Select Committee on International Development Minutes of Evidence

Supplementary memorandum submitted by the Department for International Development


  Cassava is a root crop, native to South America that is now grown throughout the tropics as a food and industrial crop. It is tolerant of drought and low fertility. It produces large tubers (swollen roots) high in starch. The tubers are lifted, washed and processed to produce food or dried to give cassava chips or pellets. It is a cheap source of starch and starch products.

  In the early 1960s, the CAP insulated the internal prices of feed grains in Europe from world market prices through artificially set floor and ceiling prices. Cassava starch was treated differently in the external tariff structure, which made it highly competitive to animal feed makers and commercial starch producers.

  Since the 1940s the Thais had developed a highly efficient production, processing and marketing structure for cassava production. The area under production rose from 700,000 hectares in 1975-76 to about 1,680,000 ha in 1988-89, falling to about 1,100,000 ha in 1998-99. Most of the increased production was located in the fragile soils of north and north-east Thailand and often on sloping land prone to erosion. The expansion of area was at the expense of natural forest. It resulted in considerable soil erosion. Water from processing plants frequently contaminated waterways through high levels of organic matter and naturally occurring cyanides released during processing operations.

  Between the late 1960s and 1982 cassava imports to western Europe, from Thailand rose from 0.4m MT to over 7.8m MT.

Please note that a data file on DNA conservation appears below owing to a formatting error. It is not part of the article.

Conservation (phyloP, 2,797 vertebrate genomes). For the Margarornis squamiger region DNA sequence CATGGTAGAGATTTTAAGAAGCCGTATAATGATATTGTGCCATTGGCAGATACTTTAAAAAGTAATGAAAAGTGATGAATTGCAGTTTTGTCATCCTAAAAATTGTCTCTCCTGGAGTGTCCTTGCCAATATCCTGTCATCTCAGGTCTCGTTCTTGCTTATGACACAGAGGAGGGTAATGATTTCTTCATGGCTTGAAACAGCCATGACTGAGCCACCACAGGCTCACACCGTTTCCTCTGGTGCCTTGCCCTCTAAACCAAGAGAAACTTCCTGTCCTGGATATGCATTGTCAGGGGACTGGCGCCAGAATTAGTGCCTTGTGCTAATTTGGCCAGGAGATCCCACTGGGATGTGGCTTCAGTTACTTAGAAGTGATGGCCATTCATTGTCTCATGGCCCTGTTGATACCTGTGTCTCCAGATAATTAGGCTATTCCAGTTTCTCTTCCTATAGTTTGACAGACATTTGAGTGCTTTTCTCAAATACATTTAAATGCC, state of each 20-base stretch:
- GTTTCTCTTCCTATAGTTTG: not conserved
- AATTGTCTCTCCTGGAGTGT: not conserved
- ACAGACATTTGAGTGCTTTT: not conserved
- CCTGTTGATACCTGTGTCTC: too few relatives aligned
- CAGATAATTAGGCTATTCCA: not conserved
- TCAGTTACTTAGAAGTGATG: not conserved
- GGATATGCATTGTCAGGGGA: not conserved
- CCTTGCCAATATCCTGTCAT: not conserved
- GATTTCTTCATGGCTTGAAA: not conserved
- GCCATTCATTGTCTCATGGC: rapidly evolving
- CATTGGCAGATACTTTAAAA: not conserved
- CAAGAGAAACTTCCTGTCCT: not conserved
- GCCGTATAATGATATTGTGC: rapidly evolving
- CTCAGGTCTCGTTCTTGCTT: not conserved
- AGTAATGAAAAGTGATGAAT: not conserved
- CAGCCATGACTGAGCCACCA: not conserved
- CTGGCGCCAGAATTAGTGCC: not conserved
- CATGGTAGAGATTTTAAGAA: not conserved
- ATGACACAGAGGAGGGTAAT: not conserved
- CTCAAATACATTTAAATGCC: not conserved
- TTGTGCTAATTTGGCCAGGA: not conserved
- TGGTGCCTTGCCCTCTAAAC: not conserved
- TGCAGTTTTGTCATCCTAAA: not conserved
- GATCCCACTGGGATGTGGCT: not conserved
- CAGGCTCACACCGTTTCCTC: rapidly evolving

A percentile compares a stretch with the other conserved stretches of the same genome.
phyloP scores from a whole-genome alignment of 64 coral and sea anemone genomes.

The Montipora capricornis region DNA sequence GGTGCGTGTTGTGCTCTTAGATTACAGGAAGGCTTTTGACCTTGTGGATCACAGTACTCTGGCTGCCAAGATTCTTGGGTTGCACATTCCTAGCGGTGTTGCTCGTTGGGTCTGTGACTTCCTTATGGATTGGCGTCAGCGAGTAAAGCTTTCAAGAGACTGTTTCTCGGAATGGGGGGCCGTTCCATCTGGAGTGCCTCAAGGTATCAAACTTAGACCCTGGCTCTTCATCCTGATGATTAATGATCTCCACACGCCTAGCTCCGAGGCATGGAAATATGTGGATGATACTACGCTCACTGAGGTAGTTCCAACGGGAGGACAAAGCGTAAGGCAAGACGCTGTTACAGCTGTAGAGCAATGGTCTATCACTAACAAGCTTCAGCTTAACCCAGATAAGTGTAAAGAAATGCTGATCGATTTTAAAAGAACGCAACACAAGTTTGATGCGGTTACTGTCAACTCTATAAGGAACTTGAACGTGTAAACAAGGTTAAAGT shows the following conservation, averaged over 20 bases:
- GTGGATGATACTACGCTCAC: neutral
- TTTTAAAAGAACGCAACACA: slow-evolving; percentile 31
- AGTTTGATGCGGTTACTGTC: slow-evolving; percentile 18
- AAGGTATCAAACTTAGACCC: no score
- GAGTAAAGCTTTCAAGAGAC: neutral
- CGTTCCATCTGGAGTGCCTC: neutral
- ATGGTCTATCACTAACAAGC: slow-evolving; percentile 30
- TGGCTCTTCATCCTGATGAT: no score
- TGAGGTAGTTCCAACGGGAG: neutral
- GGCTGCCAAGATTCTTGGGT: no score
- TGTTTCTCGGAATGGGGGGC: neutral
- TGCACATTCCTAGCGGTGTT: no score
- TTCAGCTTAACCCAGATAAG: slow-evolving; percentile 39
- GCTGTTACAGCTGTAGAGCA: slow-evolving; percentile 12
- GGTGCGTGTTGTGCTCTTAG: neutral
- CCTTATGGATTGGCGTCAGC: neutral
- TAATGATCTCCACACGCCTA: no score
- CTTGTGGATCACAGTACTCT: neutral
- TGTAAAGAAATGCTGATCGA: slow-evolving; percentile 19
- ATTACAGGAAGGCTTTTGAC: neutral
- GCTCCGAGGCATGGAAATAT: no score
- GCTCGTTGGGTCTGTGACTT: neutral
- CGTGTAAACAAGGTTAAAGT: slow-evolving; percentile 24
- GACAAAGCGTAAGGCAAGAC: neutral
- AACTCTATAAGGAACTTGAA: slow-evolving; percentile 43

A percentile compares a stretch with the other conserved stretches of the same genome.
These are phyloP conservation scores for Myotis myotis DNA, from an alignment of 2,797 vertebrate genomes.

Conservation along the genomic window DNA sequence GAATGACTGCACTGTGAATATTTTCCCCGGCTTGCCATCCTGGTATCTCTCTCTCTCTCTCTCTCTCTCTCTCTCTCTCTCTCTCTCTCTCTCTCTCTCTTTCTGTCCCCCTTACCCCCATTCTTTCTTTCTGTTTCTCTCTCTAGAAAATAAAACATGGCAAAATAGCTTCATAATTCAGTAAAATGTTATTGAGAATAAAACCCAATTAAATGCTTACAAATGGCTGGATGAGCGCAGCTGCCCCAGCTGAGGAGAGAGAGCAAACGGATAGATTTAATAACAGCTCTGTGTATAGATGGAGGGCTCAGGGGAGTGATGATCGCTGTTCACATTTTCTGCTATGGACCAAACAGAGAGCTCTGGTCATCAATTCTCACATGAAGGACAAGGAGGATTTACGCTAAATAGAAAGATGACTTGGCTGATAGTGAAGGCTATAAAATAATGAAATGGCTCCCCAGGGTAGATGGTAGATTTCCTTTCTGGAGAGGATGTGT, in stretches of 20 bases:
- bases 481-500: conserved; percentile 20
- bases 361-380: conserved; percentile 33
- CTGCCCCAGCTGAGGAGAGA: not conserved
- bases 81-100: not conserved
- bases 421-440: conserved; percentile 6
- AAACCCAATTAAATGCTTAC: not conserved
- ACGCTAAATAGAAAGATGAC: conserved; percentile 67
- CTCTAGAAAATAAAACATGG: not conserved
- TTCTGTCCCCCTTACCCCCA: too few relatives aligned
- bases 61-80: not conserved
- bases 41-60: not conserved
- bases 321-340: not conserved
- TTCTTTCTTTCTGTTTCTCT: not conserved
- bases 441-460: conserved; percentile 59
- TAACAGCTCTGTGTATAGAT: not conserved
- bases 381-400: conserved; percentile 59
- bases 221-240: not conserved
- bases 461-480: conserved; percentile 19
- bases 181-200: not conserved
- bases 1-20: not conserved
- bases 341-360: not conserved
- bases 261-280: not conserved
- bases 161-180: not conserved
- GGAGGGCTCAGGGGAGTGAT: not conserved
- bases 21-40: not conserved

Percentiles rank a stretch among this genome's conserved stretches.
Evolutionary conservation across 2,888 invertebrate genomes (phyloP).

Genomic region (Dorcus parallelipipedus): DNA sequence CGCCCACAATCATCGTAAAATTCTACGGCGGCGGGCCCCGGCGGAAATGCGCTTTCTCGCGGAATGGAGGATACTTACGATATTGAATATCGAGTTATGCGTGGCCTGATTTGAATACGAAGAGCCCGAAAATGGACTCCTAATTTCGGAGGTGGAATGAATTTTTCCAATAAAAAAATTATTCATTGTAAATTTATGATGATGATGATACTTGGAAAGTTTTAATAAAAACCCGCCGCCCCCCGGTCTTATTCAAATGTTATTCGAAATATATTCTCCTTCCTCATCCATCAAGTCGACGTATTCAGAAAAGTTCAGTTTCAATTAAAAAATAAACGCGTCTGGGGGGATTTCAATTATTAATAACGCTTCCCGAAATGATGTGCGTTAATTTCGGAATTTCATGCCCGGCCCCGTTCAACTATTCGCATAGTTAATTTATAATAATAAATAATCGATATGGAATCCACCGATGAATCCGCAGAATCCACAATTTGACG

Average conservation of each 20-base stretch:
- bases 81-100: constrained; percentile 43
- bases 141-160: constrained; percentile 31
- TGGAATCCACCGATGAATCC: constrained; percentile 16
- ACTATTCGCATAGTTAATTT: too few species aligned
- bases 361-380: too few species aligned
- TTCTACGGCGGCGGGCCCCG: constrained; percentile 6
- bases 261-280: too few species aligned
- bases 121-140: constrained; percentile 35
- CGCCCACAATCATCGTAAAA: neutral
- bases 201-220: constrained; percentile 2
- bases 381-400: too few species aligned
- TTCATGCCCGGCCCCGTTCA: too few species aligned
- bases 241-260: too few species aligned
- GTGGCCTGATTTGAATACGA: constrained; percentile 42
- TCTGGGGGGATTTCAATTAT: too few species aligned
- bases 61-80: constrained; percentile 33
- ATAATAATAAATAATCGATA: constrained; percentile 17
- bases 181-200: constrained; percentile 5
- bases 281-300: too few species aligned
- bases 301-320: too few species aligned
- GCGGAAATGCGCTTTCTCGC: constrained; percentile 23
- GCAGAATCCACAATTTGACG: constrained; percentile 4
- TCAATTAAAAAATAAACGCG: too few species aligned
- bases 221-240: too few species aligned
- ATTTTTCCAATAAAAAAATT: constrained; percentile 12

At this stage the EU sought to reduce the importation of cassava. Because of the political and legal difficulties it sought to do this through voluntary means. Thailand agreed because of links to other trade agreements (especially textiles) and promised development assistance to help diversify agriculture in the poor north-east. The 1997 quota (for a preferential tariff of 6 per cent) was set at 5.25m MT. The negative impact of this reduction has been reduced by growing demand for cassava chips from other countries, namely Japan, Korea and Taiwan. There is also a growing world market for the higher value cassava pellets and processed starch products.


  Agricultural and tariff policies set in Europe can have a significant impact on market opportunities and responses in developing countries.

  The Thais exploited the market for cheap starch for livestock feeds as it created jobs and income. The increased areas under cassava were at the expense of natural forest and caused soil erosion.

Department for International Development

February 2002

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